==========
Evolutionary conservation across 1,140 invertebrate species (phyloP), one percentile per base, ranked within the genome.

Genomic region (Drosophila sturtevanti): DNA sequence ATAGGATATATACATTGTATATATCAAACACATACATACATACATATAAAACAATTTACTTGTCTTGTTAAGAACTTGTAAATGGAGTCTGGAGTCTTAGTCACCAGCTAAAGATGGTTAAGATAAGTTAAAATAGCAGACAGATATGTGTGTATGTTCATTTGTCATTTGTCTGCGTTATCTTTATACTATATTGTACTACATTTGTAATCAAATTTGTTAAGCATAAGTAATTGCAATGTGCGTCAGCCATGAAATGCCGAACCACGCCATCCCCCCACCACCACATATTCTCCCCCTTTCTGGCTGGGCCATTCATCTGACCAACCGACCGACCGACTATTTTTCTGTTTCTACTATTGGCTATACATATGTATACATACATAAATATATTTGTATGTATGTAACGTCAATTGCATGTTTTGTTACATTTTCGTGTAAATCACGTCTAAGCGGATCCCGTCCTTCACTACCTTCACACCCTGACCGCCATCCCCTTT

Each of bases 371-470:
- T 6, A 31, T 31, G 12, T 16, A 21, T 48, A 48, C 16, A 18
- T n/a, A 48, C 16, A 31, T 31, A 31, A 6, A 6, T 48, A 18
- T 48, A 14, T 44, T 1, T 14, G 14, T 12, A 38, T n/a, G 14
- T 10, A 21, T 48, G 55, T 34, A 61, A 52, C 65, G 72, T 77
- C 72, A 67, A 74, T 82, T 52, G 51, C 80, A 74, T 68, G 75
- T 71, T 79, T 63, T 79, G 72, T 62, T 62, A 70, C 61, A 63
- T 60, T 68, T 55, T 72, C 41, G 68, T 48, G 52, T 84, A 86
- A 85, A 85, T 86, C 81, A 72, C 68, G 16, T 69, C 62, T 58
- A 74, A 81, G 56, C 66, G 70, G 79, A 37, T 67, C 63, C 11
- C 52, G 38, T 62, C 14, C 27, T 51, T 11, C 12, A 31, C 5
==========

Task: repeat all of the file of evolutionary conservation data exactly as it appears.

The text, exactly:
Evolutionary conservation across 1,140 invertebrate species (phyloP), one percentile per base, ranked within the genome.

Genomic region (Drosophila sturtevanti): DNA sequence ATAGGATATATACATTGTATATATCAAACACATACATACATACATATAAAACAATTTACTTGTCTTGTTAAGAACTTGTAAATGGAGTCTGGAGTCTTAGTCACCAGCTAAAGATGGTTAAGATAAGTTAAAATAGCAGACAGATATGTGTGTATGTTCATTTGTCATTTGTCTGCGTTATCTTTATACTATATTGTACTACATTTGTAATCAAATTTGTTAAGCATAAGTAATTGCAATGTGCGTCAGCCATGAAATGCCGAACCACGCCATCCCCCCACCACCACATATTCTCCCCCTTTCTGGCTGGGCCATTCATCTGACCAACCGACCGACCGACTATTTTTCTGTTTCTACTATTGGCTATACATATGTATACATACATAAATATATTTGTATGTATGTAACGTCAATTGCATGTTTTGTTACATTTTCGTGTAAATCACGTCTAAGCGGATCCCGTCCTTCACTACCTTCACACCCTGACCGCCATCCCCTTT

Each of bases 371-470:
- T 6, A 31, T 31, G 12, T 16, A 21, T 48, A 48, C 16, A 18
- T n/a, A 48, C 16, A 31, T 31, A 31, A 6, A 6, T 48, A 18
- T 48, A 14, T 44, T 1, T 14, G 14, T 12, A 38, T n/a, G 14
- T 10, A 21, T 48, G 55, T 34, A 61, A 52, C 65, G 72, T 77
- C 72, A 67, A 74, T 82, T 52, G 51, C 80, A 74, T 68, G 75
- T 71, T 79, T 63, T 79, G 72, T 62, T 62, A 70, C 61, A 63
- T 60, T 68, T 55, T 72, C 41, G 68, T 48, G 52, T 84, A 86
- A 85, A 85, T 86, C 81, A 72, C 68, G 16, T 69, C 62, T 58
- A 74, A 81, G 56, C 66, G 70, G 79, A 37, T 67, C 63, C 11
- C 52, G 38, T 62, C 14, C 27, T 51, T 11, C 12, A 31, C 5